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29

You should check the Hajós calculus. Hajós showed that every graph with chromatic number at least $k$ has a subgraph which has a "reason" for requiring $k$ colors. The reason in question is a proof system for requiring $k$ colors. The only axiom is $K_k$, and there are two rules of inference. See also this paper by Pitassi and Urquhart on the efficiency of ...


29

Yes, this is known. It appears in one of the must-cite references on triangle finding... Namely, Itai and Rodeh show in SICOMP 1978 how to find, in $O(n^2)$ time, a cycle in a graph that has at most one more edge than the minimum length cycle. (See the first three sentences of the abstract here: http://www.cs.technion.ac.il/~itai/publications/Algorithms/min-...


15

A partial answer, in that I don't know a nice "reason" that can be generalised, but the following graph (shameless nicked from here): Isn't 3-colorable, but is obviously 4-colorable (being planar), and it contains no $K_{4}$, nor any cycle with a additional vertex connected to all the cycle vertices (unless I'm missing something, but the only vertices ...


13

It's not quadratic, but Alon Yuster and Zwick ("Finding and counting given length cycles", Algorithmica 1997) give an algorithm for finding triangles in time $O(m^{2\omega/(\omega+1)})$, where $\omega$ is the exponent for fast matrix multiplication. For 4-cycle-free graphs, plugging in $\omega<2.373$ and $m=O(n^{3/2})$ (else there is a $4$-cycle ...


12

Lovasz found topological obstructions for k-colorability and used his theory to solve Knaser's conjecture. His theorem is the following. Let G be a connected graph, and let N(G) be a simplicial complex whose faces are subsets of V that have a common neighbors. Then if N(K) is k-connected (namely, all its reduced homology groups are 0 up to dimension k-1) ...


12

It is not known if there is an $\varepsilon > 0$, $c > 2$, and $k > c$ such that $(c,k)$ hyperclique is in $n^{k-\varepsilon}$ time. Note that the case of $k \leq c$ is trivial. For years I have communicated this problem to many people, and taught it in cs266 at Stanford, due to its connection to solving $k$-Sat. (Several open problem sessions at ...


11

Not having a large independent set can be as important as having a large clique. An important obstruction for a graph to be non k-colorable is that the maximum size of an independent set is smaller than n/k, where n is the number of vertices. This is a very important obstraction. For example it implies that a random graph in G(n,1/2) has chromatic number at ...


11

Re your reformulation of the question as "More precisely, what I need is some theorem of the form: A graph $G$ has chromatic number $\chi(G)=k+1$ if and only if...": I don't know whether you will think this is adequately explanatory, but it at least fits the syntax you request: an undirected graph $G$ has chromatic number $\chi(G)\ge k$ if and only if, no ...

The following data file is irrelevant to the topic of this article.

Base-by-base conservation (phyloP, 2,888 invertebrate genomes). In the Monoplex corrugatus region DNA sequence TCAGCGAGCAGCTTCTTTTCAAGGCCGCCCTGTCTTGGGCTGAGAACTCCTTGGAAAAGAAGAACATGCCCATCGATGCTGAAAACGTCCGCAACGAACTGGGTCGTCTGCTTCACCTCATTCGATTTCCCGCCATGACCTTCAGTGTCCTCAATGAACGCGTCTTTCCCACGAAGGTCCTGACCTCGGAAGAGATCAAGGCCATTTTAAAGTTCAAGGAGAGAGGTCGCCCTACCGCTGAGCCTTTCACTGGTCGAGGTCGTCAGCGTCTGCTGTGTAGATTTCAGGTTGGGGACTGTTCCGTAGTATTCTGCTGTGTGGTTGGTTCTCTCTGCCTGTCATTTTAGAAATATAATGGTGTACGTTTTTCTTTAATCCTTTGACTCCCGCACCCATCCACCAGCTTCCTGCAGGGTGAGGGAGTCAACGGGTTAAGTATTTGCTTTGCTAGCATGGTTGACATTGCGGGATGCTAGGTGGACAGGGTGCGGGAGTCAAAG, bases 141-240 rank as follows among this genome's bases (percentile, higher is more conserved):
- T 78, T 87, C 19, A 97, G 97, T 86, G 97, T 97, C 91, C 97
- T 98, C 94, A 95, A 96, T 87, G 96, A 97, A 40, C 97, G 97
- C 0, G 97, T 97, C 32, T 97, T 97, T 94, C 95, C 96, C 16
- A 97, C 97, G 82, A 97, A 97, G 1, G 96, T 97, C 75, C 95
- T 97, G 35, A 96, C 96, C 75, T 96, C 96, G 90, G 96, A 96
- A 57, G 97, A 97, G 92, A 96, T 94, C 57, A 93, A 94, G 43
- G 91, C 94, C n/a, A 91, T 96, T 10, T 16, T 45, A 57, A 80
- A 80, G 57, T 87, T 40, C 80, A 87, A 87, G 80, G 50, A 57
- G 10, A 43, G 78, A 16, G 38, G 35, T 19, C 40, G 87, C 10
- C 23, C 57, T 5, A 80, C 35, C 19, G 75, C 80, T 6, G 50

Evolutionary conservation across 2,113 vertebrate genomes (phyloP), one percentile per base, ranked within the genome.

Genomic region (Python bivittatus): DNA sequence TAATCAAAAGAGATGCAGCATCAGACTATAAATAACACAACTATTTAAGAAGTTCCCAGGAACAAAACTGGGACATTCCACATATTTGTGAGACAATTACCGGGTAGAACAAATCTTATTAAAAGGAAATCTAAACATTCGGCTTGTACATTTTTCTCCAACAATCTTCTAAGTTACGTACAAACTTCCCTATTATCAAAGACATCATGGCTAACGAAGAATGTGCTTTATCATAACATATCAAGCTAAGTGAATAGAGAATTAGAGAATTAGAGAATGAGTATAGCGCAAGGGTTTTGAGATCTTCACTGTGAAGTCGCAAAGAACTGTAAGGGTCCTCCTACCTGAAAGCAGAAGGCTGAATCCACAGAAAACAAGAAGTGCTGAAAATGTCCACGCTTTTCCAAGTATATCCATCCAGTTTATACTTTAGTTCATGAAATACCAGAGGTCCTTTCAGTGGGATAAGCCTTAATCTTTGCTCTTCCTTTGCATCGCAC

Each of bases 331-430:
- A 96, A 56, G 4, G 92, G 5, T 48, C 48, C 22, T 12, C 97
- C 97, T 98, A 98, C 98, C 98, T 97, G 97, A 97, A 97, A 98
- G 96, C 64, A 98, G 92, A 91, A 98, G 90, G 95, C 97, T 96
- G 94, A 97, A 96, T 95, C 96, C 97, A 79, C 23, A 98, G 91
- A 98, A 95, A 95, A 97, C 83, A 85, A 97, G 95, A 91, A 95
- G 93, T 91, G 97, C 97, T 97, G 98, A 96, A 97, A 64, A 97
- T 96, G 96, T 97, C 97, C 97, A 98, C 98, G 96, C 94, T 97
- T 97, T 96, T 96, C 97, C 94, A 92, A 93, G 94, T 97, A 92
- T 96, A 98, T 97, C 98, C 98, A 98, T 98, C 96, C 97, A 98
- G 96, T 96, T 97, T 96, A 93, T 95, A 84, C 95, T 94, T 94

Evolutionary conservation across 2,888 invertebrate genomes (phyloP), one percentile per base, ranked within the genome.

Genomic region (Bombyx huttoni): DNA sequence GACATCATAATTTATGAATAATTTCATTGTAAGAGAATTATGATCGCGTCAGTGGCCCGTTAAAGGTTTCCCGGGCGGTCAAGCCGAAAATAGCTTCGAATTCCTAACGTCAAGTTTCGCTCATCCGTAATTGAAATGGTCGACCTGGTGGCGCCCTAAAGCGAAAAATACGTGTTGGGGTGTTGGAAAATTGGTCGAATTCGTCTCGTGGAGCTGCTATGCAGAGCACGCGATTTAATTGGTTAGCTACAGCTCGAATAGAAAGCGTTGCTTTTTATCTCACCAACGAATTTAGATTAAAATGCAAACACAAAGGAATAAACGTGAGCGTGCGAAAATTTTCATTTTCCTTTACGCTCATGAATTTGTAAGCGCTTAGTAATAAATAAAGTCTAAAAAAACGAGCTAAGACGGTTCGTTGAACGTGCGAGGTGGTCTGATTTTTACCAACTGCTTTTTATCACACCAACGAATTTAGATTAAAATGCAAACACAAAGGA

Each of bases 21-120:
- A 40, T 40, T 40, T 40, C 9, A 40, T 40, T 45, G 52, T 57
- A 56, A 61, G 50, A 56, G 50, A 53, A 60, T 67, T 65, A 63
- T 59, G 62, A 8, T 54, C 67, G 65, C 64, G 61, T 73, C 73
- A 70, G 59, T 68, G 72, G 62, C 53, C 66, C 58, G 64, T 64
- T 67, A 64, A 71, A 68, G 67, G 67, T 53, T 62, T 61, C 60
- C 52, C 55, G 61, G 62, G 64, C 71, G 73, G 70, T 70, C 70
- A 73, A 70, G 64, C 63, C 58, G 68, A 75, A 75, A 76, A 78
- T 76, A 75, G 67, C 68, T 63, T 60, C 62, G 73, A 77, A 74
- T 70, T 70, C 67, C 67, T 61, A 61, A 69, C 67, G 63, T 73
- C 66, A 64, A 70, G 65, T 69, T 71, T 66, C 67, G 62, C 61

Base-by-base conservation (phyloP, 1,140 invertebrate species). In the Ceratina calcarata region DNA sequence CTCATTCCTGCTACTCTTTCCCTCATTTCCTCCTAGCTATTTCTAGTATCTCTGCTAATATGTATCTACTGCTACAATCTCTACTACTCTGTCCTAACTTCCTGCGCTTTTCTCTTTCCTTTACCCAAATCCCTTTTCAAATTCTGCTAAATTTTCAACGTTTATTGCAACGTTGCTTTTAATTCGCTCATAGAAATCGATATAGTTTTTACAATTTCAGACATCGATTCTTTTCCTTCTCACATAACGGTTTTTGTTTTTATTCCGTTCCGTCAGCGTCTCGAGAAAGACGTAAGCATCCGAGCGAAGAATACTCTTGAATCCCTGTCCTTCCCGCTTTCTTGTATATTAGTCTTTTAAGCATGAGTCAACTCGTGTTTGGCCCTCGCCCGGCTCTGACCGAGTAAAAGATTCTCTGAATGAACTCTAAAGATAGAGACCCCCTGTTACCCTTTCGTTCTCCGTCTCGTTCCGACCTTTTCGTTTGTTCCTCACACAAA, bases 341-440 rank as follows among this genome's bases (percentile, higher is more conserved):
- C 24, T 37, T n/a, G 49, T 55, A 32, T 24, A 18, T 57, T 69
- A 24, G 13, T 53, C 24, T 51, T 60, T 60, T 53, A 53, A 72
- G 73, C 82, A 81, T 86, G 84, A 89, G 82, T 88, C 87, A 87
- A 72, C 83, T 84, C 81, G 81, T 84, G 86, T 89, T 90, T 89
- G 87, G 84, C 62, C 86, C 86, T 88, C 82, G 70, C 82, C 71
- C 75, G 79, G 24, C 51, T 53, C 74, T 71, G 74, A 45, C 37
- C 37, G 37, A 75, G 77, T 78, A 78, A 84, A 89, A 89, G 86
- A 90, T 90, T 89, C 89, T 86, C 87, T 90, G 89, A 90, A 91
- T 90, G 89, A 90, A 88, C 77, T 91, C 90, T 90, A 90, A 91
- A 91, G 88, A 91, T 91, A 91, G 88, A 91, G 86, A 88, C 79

11

I don't know the answer to your specific question (it seems related to the question of whether W1=W[2]). But the algorithm you give in your question is subsumed by several other results. Using your definition of $N$, CNF-SAT is basically solvable in $O(1.1279^N)$ time, as in the paper by Wahlstrom (link goes to a google scholar page of papers that cite it)....


10

See "Decomposition by clique separators", Robert E. Tarjan, Discrete Mathematics 55 (2): 221–232, 1985. If I understand correctly, your notion of width is essentially the size of the largest piece in Tarjan's decomposition.


9

This should be indeed NP-hard. And the construction is very similar to one that already worked for a similar question: Many-one reduction from inequality problem to equality problem. From a graph $G=(V,E)$ and $k$ construct the graph $G'$ with vertex set $V \times \{1,\dots,k\}$ and edges between $(v,i)$ and $(w,j)$ if $(i \ne j)$ and $(v \ne w)$ and $(v,w) ...


9

The Lovász $\vartheta$ function is an efficiently computable function with the property $$ \alpha(G) \leq \vartheta(G) \leq \bar{\chi}(G), $$ where $\alpha$ is independence number and $\bar{\chi}$ is clique cover number. If the bound $\frac{\bar{\chi}(G)}{\alpha(G)} \leq n^{1-\varepsilon}$ were true for some constant $\varepsilon > 0$, then we would have ...


9

I believe the most standard term is complete multipartite graph.


9

You can express $k$-clique as a SAT instance with $O(nk)$ variables and $O(nk^2)$ clauses. For fixed $k$, this is linear in $n$. Let $x_{iv}=1$ if $v$ is the $i$th vertex in the clique (by lexicographically sorted order). In other words, $x_i$ is a "one-hot" encoding of the $i$th vertex in the clique (it is the characteristic vector for a set with one ...


8

How about this: Call your graphs simply $(K_1 + K_2)$-free graphs, where $K_n$ is the complete graph with $n$ vertices, + stands for disjoint union, and $H$-free means without $H$ as an induced subgraph.


8